And, of course, I’ve just been at D23, which is a Disney celebration here in Los Angeles. It is a bit higher octane than Fan Days, so I spend three or four days here in L.A. losing my voice while talking about filming. But, having the afternoon just to ride [the new attractions at Star Wars: Galaxy’s Edge] was pretty spectacular.
I do almost embody it [Star Wars]. I’m kind of the bit of string that went through all of these movies. Of course, this is the last Skywalker story, so it is kind of a little sad. After 43 years of being involved, in spite of myself, it has come to an end, as far as the movies go. Threepio has always had a huge life outside of the movies with recordings of spin off cartoons, now the book, and things like that. This now all lives forever. It will never be perfectly over.
Speaking of spinoffs, your character had a red arm in the last movie and it was later revealed why in the comics. How did you actually feel about that modification to your character?
I hated it. I kept telling J.J. [Abrams], “I hate it. No forgiveness.” I shouted at him about it every day on the set. I made a thing that was a giant metal Band-Aid around the top of my arm with photoshop and J.J. kept saying, “Nope, red.” I would offer him something and he would say, “Nope, red.” He’s the boss man, so he got his way. But if you noticed in the last frame of The Force Awakens, Threepio did get his golden arm back. The story came from The Phantom Limb, which was a comic book. I had nothing to do with that, but when I read it I thought it was surprisingly sweet and quite moving.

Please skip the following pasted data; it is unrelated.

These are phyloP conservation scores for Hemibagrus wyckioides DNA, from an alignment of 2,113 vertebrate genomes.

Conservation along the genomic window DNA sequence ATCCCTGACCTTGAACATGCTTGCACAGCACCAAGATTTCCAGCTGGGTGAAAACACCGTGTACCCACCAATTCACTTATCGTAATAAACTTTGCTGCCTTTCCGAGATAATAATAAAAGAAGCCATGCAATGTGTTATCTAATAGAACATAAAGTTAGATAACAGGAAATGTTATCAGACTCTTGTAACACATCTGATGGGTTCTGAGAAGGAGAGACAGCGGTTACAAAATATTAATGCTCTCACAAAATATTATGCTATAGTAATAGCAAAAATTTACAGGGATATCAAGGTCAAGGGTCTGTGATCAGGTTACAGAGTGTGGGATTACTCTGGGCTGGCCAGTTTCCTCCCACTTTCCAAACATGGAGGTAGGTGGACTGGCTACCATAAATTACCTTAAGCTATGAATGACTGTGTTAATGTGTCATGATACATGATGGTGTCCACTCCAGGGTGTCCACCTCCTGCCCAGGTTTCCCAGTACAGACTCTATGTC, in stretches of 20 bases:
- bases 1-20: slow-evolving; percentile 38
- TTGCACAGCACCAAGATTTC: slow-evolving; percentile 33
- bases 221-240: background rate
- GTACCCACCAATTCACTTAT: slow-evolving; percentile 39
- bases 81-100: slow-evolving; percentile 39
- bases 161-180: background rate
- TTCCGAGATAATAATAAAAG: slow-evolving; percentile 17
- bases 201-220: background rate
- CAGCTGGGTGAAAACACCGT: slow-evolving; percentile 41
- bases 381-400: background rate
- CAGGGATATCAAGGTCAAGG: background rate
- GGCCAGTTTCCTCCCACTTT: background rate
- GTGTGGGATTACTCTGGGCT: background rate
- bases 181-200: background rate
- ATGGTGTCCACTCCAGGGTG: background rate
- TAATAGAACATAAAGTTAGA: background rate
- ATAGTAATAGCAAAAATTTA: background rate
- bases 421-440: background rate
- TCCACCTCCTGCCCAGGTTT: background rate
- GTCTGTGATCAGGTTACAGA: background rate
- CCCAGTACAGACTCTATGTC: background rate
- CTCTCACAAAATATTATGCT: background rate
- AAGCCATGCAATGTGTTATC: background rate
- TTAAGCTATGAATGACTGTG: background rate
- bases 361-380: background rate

I’m pretty pleased that it is there as part of the storyline.
By the looks of the movie trailer released at D23, it would appear that your character seems to have quite an affinity for red body parts.
Ah, did you see the red eyes? That’s how I look when I get off an airplane, which I will do tomorrow afternoon in England. There have been so many funny tweets about it that have really made me laugh. People in the tweetosphere, twittersphere, or whatever it is called are really inventive. I’ve enjoyed that. You can imagine how I felt when I actually looked in the mirror they had in front of me to show me the effect. It was pretty startling. It was strange to look through his eyes and see something completely new.
I could only imagine that would be the case after all of that time. Like you said, it has been 43 years.